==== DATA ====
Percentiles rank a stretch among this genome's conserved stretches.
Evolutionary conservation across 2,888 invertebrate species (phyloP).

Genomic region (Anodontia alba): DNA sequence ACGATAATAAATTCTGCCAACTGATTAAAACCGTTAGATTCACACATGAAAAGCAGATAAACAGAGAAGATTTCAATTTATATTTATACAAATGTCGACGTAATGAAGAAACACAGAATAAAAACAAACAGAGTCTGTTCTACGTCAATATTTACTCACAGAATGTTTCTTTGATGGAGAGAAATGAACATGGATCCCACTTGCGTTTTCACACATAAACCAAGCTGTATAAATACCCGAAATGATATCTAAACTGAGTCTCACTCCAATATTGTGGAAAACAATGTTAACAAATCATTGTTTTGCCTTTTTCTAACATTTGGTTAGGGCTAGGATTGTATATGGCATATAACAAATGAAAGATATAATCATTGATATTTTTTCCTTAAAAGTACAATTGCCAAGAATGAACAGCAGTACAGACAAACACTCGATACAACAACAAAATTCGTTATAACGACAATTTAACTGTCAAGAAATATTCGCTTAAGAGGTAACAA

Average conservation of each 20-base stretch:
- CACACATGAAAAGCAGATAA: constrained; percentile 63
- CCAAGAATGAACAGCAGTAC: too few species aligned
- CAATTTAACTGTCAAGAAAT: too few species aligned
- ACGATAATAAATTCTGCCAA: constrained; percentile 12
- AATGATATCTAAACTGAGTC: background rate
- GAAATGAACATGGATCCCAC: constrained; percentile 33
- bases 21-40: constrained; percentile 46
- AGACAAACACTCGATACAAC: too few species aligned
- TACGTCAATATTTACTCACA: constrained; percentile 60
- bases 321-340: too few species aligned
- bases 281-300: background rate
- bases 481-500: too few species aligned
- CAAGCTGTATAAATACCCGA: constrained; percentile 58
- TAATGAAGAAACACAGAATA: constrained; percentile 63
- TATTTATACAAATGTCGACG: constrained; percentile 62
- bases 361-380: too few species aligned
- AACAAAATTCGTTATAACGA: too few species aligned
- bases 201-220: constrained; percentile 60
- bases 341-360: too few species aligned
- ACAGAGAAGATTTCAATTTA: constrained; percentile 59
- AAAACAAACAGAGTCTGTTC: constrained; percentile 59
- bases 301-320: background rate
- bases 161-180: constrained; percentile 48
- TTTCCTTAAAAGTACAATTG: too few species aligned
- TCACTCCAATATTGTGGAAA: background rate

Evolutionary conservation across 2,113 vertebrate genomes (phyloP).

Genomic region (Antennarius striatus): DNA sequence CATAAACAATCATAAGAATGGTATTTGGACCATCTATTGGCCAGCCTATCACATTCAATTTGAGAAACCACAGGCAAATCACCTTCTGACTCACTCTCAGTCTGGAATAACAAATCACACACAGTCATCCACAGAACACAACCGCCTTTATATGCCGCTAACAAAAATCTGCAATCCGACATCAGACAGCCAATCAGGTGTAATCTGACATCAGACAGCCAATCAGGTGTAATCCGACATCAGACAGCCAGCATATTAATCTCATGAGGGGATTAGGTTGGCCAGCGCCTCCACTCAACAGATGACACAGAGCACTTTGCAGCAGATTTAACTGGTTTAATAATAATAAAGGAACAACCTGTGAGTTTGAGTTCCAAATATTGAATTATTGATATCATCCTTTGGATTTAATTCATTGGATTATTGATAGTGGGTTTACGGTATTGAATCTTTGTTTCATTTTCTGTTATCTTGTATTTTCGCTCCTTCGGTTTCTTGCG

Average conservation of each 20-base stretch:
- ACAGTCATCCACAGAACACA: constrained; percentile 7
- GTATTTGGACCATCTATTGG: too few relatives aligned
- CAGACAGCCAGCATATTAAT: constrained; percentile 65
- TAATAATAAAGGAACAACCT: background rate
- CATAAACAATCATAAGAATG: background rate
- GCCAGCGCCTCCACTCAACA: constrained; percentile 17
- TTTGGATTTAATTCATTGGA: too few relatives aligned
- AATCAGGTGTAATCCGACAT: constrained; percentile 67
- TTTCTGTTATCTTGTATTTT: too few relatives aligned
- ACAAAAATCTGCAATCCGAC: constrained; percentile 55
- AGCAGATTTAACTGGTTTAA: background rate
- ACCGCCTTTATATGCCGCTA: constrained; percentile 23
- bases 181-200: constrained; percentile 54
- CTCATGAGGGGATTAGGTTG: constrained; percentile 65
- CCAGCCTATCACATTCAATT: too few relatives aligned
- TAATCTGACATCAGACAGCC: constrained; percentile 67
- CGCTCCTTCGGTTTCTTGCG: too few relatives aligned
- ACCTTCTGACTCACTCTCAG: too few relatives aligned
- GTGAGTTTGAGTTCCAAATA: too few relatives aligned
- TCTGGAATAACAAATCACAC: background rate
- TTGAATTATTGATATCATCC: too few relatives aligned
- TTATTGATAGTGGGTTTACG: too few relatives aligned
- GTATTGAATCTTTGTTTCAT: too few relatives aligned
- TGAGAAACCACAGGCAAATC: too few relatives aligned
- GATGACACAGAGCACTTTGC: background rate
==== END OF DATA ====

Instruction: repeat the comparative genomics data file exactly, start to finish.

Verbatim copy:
Percentiles rank a stretch among this genome's conserved stretches.
Evolutionary conservation across 2,888 invertebrate species (phyloP).

Genomic region (Anodontia alba): DNA sequence ACGATAATAAATTCTGCCAACTGATTAAAACCGTTAGATTCACACATGAAAAGCAGATAAACAGAGAAGATTTCAATTTATATTTATACAAATGTCGACGTAATGAAGAAACACAGAATAAAAACAAACAGAGTCTGTTCTACGTCAATATTTACTCACAGAATGTTTCTTTGATGGAGAGAAATGAACATGGATCCCACTTGCGTTTTCACACATAAACCAAGCTGTATAAATACCCGAAATGATATCTAAACTGAGTCTCACTCCAATATTGTGGAAAACAATGTTAACAAATCATTGTTTTGCCTTTTTCTAACATTTGGTTAGGGCTAGGATTGTATATGGCATATAACAAATGAAAGATATAATCATTGATATTTTTTCCTTAAAAGTACAATTGCCAAGAATGAACAGCAGTACAGACAAACACTCGATACAACAACAAAATTCGTTATAACGACAATTTAACTGTCAAGAAATATTCGCTTAAGAGGTAACAA

Average conservation of each 20-base stretch:
- CACACATGAAAAGCAGATAA: constrained; percentile 63
- CCAAGAATGAACAGCAGTAC: too few species aligned
- CAATTTAACTGTCAAGAAAT: too few species aligned
- ACGATAATAAATTCTGCCAA: constrained; percentile 12
- AATGATATCTAAACTGAGTC: background rate
- GAAATGAACATGGATCCCAC: constrained; percentile 33
- bases 21-40: constrained; percentile 46
- AGACAAACACTCGATACAAC: too few species aligned
- TACGTCAATATTTACTCACA: constrained; percentile 60
- bases 321-340: too few species aligned
- bases 281-300: background rate
- bases 481-500: too few species aligned
- CAAGCTGTATAAATACCCGA: constrained; percentile 58
- TAATGAAGAAACACAGAATA: constrained; percentile 63
- TATTTATACAAATGTCGACG: constrained; percentile 62
- bases 361-380: too few species aligned
- AACAAAATTCGTTATAACGA: too few species aligned
- bases 201-220: constrained; percentile 60
- bases 341-360: too few species aligned
- ACAGAGAAGATTTCAATTTA: constrained; percentile 59
- AAAACAAACAGAGTCTGTTC: constrained; percentile 59
- bases 301-320: background rate
- bases 161-180: constrained; percentile 48
- TTTCCTTAAAAGTACAATTG: too few species aligned
- TCACTCCAATATTGTGGAAA: background rate

Evolutionary conservation across 2,113 vertebrate genomes (phyloP).

Genomic region (Antennarius striatus): DNA sequence CATAAACAATCATAAGAATGGTATTTGGACCATCTATTGGCCAGCCTATCACATTCAATTTGAGAAACCACAGGCAAATCACCTTCTGACTCACTCTCAGTCTGGAATAACAAATCACACACAGTCATCCACAGAACACAACCGCCTTTATATGCCGCTAACAAAAATCTGCAATCCGACATCAGACAGCCAATCAGGTGTAATCTGACATCAGACAGCCAATCAGGTGTAATCCGACATCAGACAGCCAGCATATTAATCTCATGAGGGGATTAGGTTGGCCAGCGCCTCCACTCAACAGATGACACAGAGCACTTTGCAGCAGATTTAACTGGTTTAATAATAATAAAGGAACAACCTGTGAGTTTGAGTTCCAAATATTGAATTATTGATATCATCCTTTGGATTTAATTCATTGGATTATTGATAGTGGGTTTACGGTATTGAATCTTTGTTTCATTTTCTGTTATCTTGTATTTTCGCTCCTTCGGTTTCTTGCG

Average conservation of each 20-base stretch:
- ACAGTCATCCACAGAACACA: constrained; percentile 7
- GTATTTGGACCATCTATTGG: too few relatives aligned
- CAGACAGCCAGCATATTAAT: constrained; percentile 65
- TAATAATAAAGGAACAACCT: background rate
- CATAAACAATCATAAGAATG: background rate
- GCCAGCGCCTCCACTCAACA: constrained; percentile 17
- TTTGGATTTAATTCATTGGA: too few relatives aligned
- AATCAGGTGTAATCCGACAT: constrained; percentile 67
- TTTCTGTTATCTTGTATTTT: too few relatives aligned
- ACAAAAATCTGCAATCCGAC: constrained; percentile 55
- AGCAGATTTAACTGGTTTAA: background rate
- ACCGCCTTTATATGCCGCTA: constrained; percentile 23
- bases 181-200: constrained; percentile 54
- CTCATGAGGGGATTAGGTTG: constrained; percentile 65
- CCAGCCTATCACATTCAATT: too few relatives aligned
- TAATCTGACATCAGACAGCC: constrained; percentile 67
- CGCTCCTTCGGTTTCTTGCG: too few relatives aligned
- ACCTTCTGACTCACTCTCAG: too few relatives aligned
- GTGAGTTTGAGTTCCAAATA: too few relatives aligned
- TCTGGAATAACAAATCACAC: background rate
- TTGAATTATTGATATCATCC: too few relatives aligned
- TTATTGATAGTGGGTTTACG: too few relatives aligned
- GTATTGAATCTTTGTTTCAT: too few relatives aligned
- TGAGAAACCACAGGCAAATC: too few relatives aligned
- GATGACACAGAGCACTTTGC: background rate